Federal Prosecution Office in Peru opened a formal investigation this month into the case of at least eight women who were allegedly captured and tortured following rumors that they performed witchcraft in Chillia, an Andean village of 12,000 inhabitants, 700 kilometers away from the capital Lima.
The case came to light after a viral video on social media showed women being hung upside down by the feet, stripped naked, and whipped by the so-called ronderos, a typical Andean peasant patrol that during the 1990s protected small towns and villages from the violent Marxist guerrilla group Shining Path.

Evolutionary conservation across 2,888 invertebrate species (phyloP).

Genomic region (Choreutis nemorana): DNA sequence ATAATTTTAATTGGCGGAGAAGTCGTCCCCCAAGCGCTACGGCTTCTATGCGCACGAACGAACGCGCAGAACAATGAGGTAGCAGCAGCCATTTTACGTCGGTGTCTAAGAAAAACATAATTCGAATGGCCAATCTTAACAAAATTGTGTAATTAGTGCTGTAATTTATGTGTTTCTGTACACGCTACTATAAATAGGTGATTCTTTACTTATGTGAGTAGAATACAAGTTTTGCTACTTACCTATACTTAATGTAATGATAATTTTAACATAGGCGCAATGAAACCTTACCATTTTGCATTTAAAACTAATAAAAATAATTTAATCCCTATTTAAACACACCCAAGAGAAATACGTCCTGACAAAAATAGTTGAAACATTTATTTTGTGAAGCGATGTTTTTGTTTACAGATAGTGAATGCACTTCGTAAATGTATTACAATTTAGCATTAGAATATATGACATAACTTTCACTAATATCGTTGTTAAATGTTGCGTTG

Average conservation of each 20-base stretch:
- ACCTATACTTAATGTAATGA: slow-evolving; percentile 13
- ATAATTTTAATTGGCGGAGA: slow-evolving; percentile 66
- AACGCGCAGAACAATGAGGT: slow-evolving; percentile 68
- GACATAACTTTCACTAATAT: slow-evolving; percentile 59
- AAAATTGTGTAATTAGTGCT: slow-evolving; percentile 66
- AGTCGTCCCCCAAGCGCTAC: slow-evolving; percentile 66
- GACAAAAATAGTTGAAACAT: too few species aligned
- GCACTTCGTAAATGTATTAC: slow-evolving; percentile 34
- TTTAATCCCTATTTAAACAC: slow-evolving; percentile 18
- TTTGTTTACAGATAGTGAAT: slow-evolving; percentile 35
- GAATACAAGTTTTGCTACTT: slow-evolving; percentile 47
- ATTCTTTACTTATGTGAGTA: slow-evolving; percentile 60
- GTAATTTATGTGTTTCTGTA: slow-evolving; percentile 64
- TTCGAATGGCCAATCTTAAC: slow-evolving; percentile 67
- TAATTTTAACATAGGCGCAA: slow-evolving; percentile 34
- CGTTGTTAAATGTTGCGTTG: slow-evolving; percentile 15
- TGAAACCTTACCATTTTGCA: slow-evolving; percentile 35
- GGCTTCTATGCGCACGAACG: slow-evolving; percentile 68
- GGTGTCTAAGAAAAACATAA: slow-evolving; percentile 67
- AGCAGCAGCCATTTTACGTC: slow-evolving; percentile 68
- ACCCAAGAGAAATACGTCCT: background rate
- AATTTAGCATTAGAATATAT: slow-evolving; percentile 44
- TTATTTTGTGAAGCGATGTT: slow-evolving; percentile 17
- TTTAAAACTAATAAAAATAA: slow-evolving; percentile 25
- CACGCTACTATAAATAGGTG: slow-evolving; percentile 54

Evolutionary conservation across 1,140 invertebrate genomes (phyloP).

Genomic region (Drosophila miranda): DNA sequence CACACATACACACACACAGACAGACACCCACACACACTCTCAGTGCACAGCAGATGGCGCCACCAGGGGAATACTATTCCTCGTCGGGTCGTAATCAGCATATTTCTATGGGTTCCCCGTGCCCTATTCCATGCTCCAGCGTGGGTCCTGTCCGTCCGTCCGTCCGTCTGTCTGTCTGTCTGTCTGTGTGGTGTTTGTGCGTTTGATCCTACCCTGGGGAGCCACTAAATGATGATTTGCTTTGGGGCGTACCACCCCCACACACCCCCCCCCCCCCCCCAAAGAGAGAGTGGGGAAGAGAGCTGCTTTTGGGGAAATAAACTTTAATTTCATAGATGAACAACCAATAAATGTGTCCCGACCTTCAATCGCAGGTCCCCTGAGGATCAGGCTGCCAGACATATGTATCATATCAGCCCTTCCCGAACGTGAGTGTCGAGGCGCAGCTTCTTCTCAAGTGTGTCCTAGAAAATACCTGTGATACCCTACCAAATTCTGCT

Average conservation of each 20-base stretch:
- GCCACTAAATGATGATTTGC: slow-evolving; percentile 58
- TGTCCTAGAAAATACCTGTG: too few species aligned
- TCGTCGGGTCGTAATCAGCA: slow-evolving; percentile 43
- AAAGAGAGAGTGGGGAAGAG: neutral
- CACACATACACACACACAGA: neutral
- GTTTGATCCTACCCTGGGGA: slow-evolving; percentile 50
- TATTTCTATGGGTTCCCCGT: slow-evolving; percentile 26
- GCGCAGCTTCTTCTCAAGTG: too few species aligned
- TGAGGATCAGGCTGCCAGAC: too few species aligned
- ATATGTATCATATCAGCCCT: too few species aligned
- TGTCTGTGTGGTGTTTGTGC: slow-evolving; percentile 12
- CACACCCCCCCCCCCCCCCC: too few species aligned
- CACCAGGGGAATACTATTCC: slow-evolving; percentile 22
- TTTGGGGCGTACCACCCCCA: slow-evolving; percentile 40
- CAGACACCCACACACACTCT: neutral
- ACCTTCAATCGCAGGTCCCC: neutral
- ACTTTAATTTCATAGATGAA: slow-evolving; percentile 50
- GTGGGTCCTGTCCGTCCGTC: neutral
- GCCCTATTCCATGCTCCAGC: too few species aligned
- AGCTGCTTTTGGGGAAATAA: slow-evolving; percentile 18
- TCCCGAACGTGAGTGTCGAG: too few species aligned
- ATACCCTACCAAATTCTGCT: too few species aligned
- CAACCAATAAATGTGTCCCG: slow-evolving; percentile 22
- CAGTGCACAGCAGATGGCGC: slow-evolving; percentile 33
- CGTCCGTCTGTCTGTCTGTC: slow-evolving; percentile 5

Peruvian President Pedro Castillo was allegedly once part of this militia — he had not commented on the recent episode as of today.
Under torture, the victims were forced to confess witchcraft acts. According to Peruvian prosecutors, local citizens believed “spells” were responsible for cases of illness happening in the town. Despite the violence involved, the leader of the ronderos in the region, Pablo Haro, admitted that the group had captured the women, saying that they confessed and promised to leave the city.
The women captured in Chillia were released and will give their testimonies. Cases involving witchery accusations are not new in Peru: in 2016, a woman accused of being a witch was burned alive in a Peruvian Amazon indigenous community.